Upward Mobility in the OR
- 0Jul 25, '09 by BNE103Hi everyone,
I'm a nursing student who is very interested in the OR and am pretty set on becoming an OR nurse. I'm starting an externship in an OR next month and am VERY excited!
However, the whole post-graduation as an OR nurse thing is still a little vague to me and I feel like I've heard 80 different opinions and stories about it.
What sort of certifications and advanced degrees are available to RNs who have only worked in the OR and would like to continue doing so? (I know of CNOR, though I'm not 100% sure all that entails, RNFA, nurse anesthetist, etc., but are there others??) What are the opportunities available for career advancement as an RN? (Not even necessarily in title, but how can you "work your way up the ladder" in the OR and become better?)
What's it like if, somewhere down the road, you want to go into another specialty that isn't related to the OR?
I hope these questions don't sound too crazy...just a student nurse here trying to figure out what nursing is REALLY like!! Any help is appreciated!
- 1,668 Views
- 0Jul 26, '09 by Rose_QueenTo get your CNOR, you must have 2 years experience as an OR nurse, currently work in the OR, and have a certain amount of hours. There is a test to obtain the certification, which is good for 5 years. CCI is the company that does the certification. More info can also be found at the AORN website.
- 0Jul 26, '09 by Heogog53Two years experience plus studying the current policies and procedures from AORN. If you are a member of AORN, you get a discount on the cost of the test. If not a member, then you pay extra- which is esentially the cost of joining AORN!
That doesn't make you upwardly mobile. A BSN to start with, a CNOR and experience may, in small places, allow you to become a nurse manager. In a lot of larger places, and the ones who are Magnet status hospitals, you'll need an MA.
To become an RNFA, first of all, you have to work somelace that uses them! Then take the course, do the number of required clinical hours to keep up the certificate, etc.
To become a CRNA, you need a BSN first, then two years of ICE experience, then apply to MA level anesthesia school, during which you can't afford to work(trust me on this one), you are on call 24/7 with your preceptors in some places, and in others, you do the night shift emergencies all by your lonesome. However, it is an excellent investment; out of school in some places the starting pay today is 80-135k.
To go into management....well, that again depends on where you are located. BSN, MSN plus experience, etc.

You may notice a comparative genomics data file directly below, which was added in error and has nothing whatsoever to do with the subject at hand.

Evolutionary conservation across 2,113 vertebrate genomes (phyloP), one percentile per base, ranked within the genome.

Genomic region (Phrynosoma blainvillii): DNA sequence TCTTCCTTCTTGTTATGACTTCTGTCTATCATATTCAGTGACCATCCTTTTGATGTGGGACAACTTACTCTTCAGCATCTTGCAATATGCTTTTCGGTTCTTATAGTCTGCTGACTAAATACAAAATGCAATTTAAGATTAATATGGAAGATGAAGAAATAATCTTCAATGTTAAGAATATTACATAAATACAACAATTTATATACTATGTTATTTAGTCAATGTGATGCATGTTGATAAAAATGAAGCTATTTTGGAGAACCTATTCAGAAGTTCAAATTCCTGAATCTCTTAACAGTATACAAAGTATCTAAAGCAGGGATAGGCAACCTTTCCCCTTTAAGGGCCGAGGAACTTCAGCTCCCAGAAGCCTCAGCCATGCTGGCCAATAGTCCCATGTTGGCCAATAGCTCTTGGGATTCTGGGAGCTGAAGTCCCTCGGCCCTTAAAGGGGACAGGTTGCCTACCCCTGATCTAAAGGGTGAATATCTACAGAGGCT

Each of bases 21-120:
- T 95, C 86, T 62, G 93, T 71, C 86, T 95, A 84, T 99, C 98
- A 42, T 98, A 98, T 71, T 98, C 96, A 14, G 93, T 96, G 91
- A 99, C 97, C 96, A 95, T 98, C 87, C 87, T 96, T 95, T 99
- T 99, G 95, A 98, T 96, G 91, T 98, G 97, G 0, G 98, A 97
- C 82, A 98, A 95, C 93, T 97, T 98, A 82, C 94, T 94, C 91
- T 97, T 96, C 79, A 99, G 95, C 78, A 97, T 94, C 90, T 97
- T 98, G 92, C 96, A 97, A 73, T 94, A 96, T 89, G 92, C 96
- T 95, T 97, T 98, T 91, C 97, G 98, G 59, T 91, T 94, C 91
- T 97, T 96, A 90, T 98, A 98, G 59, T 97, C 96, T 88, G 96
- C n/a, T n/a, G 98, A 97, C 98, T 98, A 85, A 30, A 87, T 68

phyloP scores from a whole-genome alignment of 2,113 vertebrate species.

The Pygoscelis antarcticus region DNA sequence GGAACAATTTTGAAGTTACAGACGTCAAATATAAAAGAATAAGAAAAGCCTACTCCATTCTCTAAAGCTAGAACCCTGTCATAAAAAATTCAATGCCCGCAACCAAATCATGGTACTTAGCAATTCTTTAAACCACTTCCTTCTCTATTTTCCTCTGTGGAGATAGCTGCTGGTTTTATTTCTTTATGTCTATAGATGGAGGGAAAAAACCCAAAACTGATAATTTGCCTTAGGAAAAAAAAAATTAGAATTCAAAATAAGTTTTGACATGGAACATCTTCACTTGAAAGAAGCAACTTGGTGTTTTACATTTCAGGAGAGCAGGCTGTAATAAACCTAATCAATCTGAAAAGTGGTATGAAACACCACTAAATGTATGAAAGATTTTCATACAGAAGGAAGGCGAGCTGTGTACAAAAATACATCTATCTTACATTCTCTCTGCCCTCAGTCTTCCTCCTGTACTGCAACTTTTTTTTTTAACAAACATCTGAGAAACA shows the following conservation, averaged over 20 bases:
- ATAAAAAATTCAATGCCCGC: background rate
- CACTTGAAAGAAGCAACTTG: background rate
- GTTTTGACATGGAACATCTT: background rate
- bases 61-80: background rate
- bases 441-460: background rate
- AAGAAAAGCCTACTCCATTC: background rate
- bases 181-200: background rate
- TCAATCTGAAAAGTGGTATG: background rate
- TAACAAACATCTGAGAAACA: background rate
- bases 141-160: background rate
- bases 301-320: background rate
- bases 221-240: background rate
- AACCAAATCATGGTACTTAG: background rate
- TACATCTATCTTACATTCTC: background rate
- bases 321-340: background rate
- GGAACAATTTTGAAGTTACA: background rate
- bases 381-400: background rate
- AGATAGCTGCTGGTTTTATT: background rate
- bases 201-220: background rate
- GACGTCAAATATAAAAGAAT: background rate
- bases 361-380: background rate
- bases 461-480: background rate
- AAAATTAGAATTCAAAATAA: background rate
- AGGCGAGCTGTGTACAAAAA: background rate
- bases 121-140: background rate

Nurse educator for the OR, you need a Master's in nursing ed.
Just try doing the basic job for a bit and then see what you want to do.
- 0Jul 28, '09 by BNE103Thanks so much for all the tips everyone!
My plan is to just start out and see where it takes me, I was just curious what options are out there.
Another question: some people in other fields have sort of tried to dissuade me from going into OR nursing, saying that once you start in OR it's really hard to ever get into any other form of "regular" nursing (floor nursing) since it's so different. Is that even true??
I understand that switching specialties (should I want to somewhere down the line...how am I supposed to know that now??) would be more difficult because of the huge difference in daily activities of an OR nurse vs. a nurse on a med-surg unit or something, but what's the real deal here? I've always had a special place in my heart for the ER, and I'd like to at least have the option of being able to work there somewhere down the line if I wanted to.
- 0Jul 31, '09 by lilla_fjarilYou know, I'm a new nurse in the OR and I got that song and dance about how I would be stuck there because I'd lose my clinical skills, but I really think it's just a matter of how you sell yourself. I want to be an NP down the line so I'll eventually change to a floor or unit.
Where I work, OR nurses put in foleys, prep, apply dressings, do quick patient assessments, and interact w/ patient and family, just like they do on the floor. Sure, you probably won't do IVs and you won't give a lot of meds, but that just means you might need to do a little studying and take an IV therapy course.
And you can always practice your assessment skills on friends and family or volunteer at a homeless shelter doing blood pressures, etc.
In the OR you can become an expert on sterile technique, an expert on multi-tasking, an expert on anatomy (if you scrub), an expert on dealing with difficult people, an expert on prioritizing (nothing says prioritize like 5 people all screaming at you to do something for them simultaneously), an expert on high-tech medical devices, an expert on debugging computer problems, etc. Depending on where you work, you also might learn about SWANS, arterial lines, chest tubes, balloon pumps--stuff that might scare the crap out of an inexperienced floor nurse. And when your patient asks you about their upcoming Nissen fundoplication or thymectomy you'll know enough about surgical terms and procedures to at least interact with them in a professional manner.
There will always be people who disagree with the idea of starting in a specialty area. In the end, you have to do what is right for you. Good luck!